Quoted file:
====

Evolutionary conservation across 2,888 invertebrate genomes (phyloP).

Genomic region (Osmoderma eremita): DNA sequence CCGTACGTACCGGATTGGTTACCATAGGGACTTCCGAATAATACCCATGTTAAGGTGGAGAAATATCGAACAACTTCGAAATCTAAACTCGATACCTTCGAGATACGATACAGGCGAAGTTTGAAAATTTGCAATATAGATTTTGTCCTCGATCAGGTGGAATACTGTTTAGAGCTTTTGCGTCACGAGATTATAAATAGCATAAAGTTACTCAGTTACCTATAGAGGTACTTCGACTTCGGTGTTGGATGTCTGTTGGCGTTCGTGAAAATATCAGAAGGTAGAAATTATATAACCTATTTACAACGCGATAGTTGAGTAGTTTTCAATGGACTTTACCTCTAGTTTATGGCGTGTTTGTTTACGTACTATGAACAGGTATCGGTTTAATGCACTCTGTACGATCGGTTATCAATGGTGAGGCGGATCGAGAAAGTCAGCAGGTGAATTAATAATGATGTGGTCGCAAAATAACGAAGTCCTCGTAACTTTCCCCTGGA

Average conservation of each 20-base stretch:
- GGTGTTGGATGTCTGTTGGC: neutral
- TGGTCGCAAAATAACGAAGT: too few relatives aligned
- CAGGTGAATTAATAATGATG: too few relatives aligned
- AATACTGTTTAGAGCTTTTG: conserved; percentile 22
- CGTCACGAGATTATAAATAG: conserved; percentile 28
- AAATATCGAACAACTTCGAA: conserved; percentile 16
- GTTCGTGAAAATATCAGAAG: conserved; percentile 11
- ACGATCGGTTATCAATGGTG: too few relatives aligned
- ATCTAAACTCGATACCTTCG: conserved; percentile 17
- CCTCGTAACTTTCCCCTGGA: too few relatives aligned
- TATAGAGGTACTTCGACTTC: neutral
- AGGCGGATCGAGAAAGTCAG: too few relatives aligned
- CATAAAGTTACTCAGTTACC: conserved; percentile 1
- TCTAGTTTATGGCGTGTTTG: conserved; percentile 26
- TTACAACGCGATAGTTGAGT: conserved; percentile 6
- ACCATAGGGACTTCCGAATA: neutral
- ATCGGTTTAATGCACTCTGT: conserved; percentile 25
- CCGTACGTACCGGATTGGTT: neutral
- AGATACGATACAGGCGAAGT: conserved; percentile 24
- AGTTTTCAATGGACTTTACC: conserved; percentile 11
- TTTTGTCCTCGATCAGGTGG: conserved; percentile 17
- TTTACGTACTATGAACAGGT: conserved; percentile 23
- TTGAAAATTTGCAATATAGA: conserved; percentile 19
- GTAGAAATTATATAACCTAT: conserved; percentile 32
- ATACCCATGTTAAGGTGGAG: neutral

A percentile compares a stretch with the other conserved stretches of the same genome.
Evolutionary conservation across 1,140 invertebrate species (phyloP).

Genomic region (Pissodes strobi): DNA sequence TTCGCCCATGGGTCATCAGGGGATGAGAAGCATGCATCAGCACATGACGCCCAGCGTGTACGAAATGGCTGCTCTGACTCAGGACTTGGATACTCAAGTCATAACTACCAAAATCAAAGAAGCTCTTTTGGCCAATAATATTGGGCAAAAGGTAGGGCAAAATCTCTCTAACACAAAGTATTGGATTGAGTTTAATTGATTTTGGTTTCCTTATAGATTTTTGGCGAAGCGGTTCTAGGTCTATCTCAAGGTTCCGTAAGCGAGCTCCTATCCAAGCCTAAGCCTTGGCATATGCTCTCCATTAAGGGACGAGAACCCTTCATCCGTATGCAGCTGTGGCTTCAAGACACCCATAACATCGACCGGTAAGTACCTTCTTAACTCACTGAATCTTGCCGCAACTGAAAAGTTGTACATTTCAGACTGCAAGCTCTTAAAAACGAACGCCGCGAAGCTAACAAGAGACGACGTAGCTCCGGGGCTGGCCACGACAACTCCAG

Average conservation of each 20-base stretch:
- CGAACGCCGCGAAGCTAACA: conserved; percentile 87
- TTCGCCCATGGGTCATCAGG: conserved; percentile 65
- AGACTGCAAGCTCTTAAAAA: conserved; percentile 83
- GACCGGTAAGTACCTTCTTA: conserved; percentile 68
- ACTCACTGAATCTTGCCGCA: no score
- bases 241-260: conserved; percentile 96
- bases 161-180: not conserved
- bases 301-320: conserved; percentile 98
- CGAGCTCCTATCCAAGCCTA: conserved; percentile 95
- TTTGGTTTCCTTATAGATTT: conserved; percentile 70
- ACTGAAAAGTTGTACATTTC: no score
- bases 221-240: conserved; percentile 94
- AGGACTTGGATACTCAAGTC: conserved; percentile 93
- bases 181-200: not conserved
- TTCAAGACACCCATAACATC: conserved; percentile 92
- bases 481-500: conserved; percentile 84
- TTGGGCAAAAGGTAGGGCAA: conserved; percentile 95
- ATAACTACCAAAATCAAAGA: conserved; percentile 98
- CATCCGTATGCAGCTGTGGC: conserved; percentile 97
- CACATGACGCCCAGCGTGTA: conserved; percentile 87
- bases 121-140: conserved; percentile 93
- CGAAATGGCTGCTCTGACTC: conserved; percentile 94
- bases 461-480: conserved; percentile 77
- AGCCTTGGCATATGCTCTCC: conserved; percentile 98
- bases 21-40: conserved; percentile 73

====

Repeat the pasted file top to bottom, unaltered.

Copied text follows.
Evolutionary conservation across 2,888 invertebrate genomes (phyloP).

Genomic region (Osmoderma eremita): DNA sequence CCGTACGTACCGGATTGGTTACCATAGGGACTTCCGAATAATACCCATGTTAAGGTGGAGAAATATCGAACAACTTCGAAATCTAAACTCGATACCTTCGAGATACGATACAGGCGAAGTTTGAAAATTTGCAATATAGATTTTGTCCTCGATCAGGTGGAATACTGTTTAGAGCTTTTGCGTCACGAGATTATAAATAGCATAAAGTTACTCAGTTACCTATAGAGGTACTTCGACTTCGGTGTTGGATGTCTGTTGGCGTTCGTGAAAATATCAGAAGGTAGAAATTATATAACCTATTTACAACGCGATAGTTGAGTAGTTTTCAATGGACTTTACCTCTAGTTTATGGCGTGTTTGTTTACGTACTATGAACAGGTATCGGTTTAATGCACTCTGTACGATCGGTTATCAATGGTGAGGCGGATCGAGAAAGTCAGCAGGTGAATTAATAATGATGTGGTCGCAAAATAACGAAGTCCTCGTAACTTTCCCCTGGA

Average conservation of each 20-base stretch:
- GGTGTTGGATGTCTGTTGGC: neutral
- TGGTCGCAAAATAACGAAGT: too few relatives aligned
- CAGGTGAATTAATAATGATG: too few relatives aligned
- AATACTGTTTAGAGCTTTTG: conserved; percentile 22
- CGTCACGAGATTATAAATAG: conserved; percentile 28
- AAATATCGAACAACTTCGAA: conserved; percentile 16
- GTTCGTGAAAATATCAGAAG: conserved; percentile 11
- ACGATCGGTTATCAATGGTG: too few relatives aligned
- ATCTAAACTCGATACCTTCG: conserved; percentile 17
- CCTCGTAACTTTCCCCTGGA: too few relatives aligned
- TATAGAGGTACTTCGACTTC: neutral
- AGGCGGATCGAGAAAGTCAG: too few relatives aligned
- CATAAAGTTACTCAGTTACC: conserved; percentile 1
- TCTAGTTTATGGCGTGTTTG: conserved; percentile 26
- TTACAACGCGATAGTTGAGT: conserved; percentile 6
- ACCATAGGGACTTCCGAATA: neutral
- ATCGGTTTAATGCACTCTGT: conserved; percentile 25
- CCGTACGTACCGGATTGGTT: neutral
- AGATACGATACAGGCGAAGT: conserved; percentile 24
- AGTTTTCAATGGACTTTACC: conserved; percentile 11
- TTTTGTCCTCGATCAGGTGG: conserved; percentile 17
- TTTACGTACTATGAACAGGT: conserved; percentile 23
- TTGAAAATTTGCAATATAGA: conserved; percentile 19
- GTAGAAATTATATAACCTAT: conserved; percentile 32
- ATACCCATGTTAAGGTGGAG: neutral

A percentile compares a stretch with the other conserved stretches of the same genome.
Evolutionary conservation across 1,140 invertebrate species (phyloP).

Genomic region (Pissodes strobi): DNA sequence TTCGCCCATGGGTCATCAGGGGATGAGAAGCATGCATCAGCACATGACGCCCAGCGTGTACGAAATGGCTGCTCTGACTCAGGACTTGGATACTCAAGTCATAACTACCAAAATCAAAGAAGCTCTTTTGGCCAATAATATTGGGCAAAAGGTAGGGCAAAATCTCTCTAACACAAAGTATTGGATTGAGTTTAATTGATTTTGGTTTCCTTATAGATTTTTGGCGAAGCGGTTCTAGGTCTATCTCAAGGTTCCGTAAGCGAGCTCCTATCCAAGCCTAAGCCTTGGCATATGCTCTCCATTAAGGGACGAGAACCCTTCATCCGTATGCAGCTGTGGCTTCAAGACACCCATAACATCGACCGGTAAGTACCTTCTTAACTCACTGAATCTTGCCGCAACTGAAAAGTTGTACATTTCAGACTGCAAGCTCTTAAAAACGAACGCCGCGAAGCTAACAAGAGACGACGTAGCTCCGGGGCTGGCCACGACAACTCCAG

Average conservation of each 20-base stretch:
- CGAACGCCGCGAAGCTAACA: conserved; percentile 87
- TTCGCCCATGGGTCATCAGG: conserved; percentile 65
- AGACTGCAAGCTCTTAAAAA: conserved; percentile 83
- GACCGGTAAGTACCTTCTTA: conserved; percentile 68
- ACTCACTGAATCTTGCCGCA: no score
- bases 241-260: conserved; percentile 96
- bases 161-180: not conserved
- bases 301-320: conserved; percentile 98
- CGAGCTCCTATCCAAGCCTA: conserved; percentile 95
- TTTGGTTTCCTTATAGATTT: conserved; percentile 70
- ACTGAAAAGTTGTACATTTC: no score
- bases 221-240: conserved; percentile 94
- AGGACTTGGATACTCAAGTC: conserved; percentile 93
- bases 181-200: not conserved
- TTCAAGACACCCATAACATC: conserved; percentile 92
- bases 481-500: conserved; percentile 84
- TTGGGCAAAAGGTAGGGCAA: conserved; percentile 95
- ATAACTACCAAAATCAAAGA: conserved; percentile 98
- CATCCGTATGCAGCTGTGGC: conserved; percentile 97
- CACATGACGCCCAGCGTGTA: conserved; percentile 87
- bases 121-140: conserved; percentile 93
- CGAAATGGCTGCTCTGACTC: conserved; percentile 94
- bases 461-480: conserved; percentile 77
- AGCCTTGGCATATGCTCTCC: conserved; percentile 98
- bases 21-40: conserved; percentile 73